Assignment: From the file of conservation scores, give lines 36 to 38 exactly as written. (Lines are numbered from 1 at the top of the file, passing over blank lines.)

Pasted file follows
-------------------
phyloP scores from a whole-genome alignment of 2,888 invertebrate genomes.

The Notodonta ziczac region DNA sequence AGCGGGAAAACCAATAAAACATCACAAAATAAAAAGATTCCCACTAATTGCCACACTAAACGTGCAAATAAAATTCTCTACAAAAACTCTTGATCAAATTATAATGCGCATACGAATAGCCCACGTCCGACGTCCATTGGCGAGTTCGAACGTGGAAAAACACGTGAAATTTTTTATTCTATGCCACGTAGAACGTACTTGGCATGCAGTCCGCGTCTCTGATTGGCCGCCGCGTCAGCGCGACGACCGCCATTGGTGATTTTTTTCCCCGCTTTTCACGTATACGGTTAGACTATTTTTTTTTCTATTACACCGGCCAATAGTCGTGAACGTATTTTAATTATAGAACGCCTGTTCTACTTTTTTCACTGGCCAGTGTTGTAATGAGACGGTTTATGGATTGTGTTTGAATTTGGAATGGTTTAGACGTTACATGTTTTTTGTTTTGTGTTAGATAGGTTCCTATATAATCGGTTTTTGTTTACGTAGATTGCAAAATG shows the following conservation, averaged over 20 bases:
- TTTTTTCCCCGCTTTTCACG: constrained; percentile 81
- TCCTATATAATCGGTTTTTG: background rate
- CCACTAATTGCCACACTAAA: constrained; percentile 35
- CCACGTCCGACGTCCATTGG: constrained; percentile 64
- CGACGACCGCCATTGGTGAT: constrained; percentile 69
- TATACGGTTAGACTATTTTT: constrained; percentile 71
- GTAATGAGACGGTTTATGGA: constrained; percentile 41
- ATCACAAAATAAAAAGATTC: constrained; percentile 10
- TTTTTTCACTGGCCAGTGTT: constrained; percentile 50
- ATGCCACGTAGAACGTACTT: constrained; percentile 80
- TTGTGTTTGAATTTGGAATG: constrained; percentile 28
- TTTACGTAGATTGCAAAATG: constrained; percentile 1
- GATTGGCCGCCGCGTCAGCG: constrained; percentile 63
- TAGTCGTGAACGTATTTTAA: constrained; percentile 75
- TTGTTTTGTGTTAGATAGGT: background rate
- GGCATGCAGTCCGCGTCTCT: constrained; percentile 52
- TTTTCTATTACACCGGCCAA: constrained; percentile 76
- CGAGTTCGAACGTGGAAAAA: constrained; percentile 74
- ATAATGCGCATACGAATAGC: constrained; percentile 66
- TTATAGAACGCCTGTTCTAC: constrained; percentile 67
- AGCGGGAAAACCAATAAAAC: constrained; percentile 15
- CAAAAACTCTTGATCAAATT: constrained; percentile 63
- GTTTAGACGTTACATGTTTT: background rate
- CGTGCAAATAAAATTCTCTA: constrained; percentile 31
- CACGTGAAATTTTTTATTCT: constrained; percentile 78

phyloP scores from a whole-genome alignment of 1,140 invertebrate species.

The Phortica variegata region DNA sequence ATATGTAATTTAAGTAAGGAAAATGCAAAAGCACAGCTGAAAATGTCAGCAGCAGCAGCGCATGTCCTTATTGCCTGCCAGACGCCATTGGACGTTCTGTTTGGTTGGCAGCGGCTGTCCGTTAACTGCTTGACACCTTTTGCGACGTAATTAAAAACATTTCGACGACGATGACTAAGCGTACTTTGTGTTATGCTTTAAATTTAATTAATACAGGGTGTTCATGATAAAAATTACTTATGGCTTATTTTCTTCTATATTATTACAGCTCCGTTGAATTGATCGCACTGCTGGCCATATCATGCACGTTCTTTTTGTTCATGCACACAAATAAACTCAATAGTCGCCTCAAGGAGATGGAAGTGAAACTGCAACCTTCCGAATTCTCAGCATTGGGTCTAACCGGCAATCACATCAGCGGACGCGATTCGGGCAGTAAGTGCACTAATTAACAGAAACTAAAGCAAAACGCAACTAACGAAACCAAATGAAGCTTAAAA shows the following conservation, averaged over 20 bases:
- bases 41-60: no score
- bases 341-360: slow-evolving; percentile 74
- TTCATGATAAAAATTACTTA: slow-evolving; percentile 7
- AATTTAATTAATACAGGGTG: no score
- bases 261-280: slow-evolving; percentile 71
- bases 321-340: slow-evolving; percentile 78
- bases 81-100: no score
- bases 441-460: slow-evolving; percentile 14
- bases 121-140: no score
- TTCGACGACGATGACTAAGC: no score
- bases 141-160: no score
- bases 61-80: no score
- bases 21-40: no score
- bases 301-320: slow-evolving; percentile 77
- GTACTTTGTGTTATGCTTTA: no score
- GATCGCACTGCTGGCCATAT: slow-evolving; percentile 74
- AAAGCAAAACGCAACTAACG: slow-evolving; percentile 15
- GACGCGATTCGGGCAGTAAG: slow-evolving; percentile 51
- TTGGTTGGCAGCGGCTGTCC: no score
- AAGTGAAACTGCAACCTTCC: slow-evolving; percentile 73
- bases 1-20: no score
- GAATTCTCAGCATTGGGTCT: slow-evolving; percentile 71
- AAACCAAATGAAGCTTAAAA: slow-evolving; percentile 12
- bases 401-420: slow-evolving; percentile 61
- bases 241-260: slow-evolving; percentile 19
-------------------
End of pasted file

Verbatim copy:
- bases 81-100: no score
- bases 441-460: slow-evolving; percentile 14
- bases 121-140: no score